First demonstrated over 14 years ago, the rubber hand illusion has proven a valuable tool for investigating how the brain combines information from different senses – including proprioception, the body’s sense of its own position – to create our sense of bodily ownership.
Fifteen volunteers took part in an experiment in which one of their hands was hidden and a rubber hand or piece of wood was positioned on a table before them, oriented in the same direction as the hidden hand, or rotated through 180 degrees relative to it. A researcher then slowly moved their own hand down to 15 centimetres above the rubber hand or wood. Any effects were assessed by recording changes to the volunteers’ skin conductance – a measure of physiological arousal – and using a post-experiment questionnaire.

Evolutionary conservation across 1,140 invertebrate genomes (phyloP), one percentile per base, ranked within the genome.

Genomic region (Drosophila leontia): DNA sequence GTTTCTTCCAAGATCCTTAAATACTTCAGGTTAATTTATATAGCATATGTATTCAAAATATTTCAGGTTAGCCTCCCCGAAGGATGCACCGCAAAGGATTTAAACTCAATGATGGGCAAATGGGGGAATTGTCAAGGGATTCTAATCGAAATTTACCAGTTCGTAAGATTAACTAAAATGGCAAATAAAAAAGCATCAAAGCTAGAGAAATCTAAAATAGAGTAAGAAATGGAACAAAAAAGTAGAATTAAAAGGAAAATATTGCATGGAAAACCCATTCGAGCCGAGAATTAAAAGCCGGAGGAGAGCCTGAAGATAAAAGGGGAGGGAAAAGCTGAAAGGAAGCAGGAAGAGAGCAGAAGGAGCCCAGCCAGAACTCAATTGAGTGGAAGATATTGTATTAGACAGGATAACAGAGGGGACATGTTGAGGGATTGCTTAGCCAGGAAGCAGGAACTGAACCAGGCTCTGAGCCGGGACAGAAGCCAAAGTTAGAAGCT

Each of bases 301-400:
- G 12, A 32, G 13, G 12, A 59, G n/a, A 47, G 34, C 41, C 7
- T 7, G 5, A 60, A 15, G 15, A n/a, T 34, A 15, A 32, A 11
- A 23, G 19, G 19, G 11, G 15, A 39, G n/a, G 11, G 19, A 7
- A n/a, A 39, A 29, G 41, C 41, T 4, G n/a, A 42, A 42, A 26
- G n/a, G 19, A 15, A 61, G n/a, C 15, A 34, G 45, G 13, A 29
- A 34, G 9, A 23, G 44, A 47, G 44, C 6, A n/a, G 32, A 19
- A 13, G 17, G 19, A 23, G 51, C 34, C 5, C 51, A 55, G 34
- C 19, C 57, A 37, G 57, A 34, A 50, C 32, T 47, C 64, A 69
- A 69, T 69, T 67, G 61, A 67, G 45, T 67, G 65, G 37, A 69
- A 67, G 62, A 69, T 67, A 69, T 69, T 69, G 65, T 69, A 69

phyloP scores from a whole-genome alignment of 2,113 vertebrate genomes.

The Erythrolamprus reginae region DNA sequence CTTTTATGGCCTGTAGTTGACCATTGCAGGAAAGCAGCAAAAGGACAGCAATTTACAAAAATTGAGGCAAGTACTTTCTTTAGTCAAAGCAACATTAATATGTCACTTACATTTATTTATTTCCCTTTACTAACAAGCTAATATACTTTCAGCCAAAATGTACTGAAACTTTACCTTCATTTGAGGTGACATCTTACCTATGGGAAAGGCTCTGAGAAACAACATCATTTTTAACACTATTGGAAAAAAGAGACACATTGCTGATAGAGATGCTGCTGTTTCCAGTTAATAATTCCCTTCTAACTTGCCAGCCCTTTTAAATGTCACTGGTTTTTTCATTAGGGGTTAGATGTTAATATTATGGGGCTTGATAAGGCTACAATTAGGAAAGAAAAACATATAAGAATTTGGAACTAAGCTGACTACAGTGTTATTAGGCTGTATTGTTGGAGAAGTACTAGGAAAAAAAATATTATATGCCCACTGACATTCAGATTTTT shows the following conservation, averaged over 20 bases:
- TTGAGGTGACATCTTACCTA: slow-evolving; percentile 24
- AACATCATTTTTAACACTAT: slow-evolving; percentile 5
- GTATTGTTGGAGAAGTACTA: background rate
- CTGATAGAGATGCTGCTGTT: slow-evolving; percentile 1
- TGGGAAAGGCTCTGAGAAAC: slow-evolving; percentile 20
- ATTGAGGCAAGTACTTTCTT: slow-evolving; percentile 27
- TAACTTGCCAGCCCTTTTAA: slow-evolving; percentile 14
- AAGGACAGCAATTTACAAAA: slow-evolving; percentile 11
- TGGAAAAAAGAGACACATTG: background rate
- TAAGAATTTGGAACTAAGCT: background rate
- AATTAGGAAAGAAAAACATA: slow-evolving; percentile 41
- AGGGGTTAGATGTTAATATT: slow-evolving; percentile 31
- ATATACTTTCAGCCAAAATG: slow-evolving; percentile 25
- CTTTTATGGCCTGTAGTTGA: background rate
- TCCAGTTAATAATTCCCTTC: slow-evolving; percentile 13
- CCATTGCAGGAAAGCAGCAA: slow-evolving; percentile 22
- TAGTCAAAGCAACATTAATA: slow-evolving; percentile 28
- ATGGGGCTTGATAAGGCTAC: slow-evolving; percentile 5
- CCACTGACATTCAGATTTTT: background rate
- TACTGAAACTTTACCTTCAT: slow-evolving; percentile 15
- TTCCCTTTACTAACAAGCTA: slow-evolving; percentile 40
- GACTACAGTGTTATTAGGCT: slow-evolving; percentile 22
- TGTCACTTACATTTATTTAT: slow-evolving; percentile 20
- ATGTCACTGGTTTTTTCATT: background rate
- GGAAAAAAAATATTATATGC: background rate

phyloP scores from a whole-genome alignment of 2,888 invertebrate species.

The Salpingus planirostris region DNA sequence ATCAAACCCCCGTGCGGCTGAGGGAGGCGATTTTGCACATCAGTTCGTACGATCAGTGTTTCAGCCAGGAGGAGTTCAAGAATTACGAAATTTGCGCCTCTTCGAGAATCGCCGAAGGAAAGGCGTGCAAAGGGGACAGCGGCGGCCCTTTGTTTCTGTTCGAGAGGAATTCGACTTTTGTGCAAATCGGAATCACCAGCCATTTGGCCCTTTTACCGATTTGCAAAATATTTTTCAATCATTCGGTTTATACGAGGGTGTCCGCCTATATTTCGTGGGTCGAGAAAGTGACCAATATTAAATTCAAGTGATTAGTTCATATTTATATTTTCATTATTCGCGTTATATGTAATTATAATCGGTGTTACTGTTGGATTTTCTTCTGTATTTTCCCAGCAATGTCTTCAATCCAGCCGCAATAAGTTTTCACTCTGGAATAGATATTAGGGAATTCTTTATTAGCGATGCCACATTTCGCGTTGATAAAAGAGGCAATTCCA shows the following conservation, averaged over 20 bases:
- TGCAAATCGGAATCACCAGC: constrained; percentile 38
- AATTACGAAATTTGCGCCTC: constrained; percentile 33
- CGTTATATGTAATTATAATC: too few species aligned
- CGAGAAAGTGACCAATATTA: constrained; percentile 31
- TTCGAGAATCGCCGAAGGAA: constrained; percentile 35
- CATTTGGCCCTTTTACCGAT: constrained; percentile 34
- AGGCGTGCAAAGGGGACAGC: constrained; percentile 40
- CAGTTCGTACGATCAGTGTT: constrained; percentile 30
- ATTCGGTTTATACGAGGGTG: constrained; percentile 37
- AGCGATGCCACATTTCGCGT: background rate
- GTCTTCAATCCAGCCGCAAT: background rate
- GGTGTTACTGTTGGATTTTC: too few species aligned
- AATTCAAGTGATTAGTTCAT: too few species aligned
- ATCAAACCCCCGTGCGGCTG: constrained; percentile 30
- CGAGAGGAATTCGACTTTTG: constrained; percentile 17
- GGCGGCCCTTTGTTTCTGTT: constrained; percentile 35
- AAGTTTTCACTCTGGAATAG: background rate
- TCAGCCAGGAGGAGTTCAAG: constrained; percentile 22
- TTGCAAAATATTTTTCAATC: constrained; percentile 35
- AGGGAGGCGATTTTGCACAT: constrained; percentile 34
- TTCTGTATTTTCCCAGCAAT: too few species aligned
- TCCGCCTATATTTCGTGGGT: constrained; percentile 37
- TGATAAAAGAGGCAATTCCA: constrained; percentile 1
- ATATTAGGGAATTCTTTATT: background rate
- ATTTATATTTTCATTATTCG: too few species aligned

The volunteers were never touched, yet the results suggest that the illusion was strong when the appropriately oriented rubber hand was in front of them. A second experiment confirmed that the illusion was stronger when the expectation of being touched was present than when it was absent.The study shows that expectation is sufficient to experience a rubber hand as our own, says Costantini. 
What we see as “reality” is what we percieve.
What we percieve is what we think.
We choose what to think.
We can change reality. Literally…
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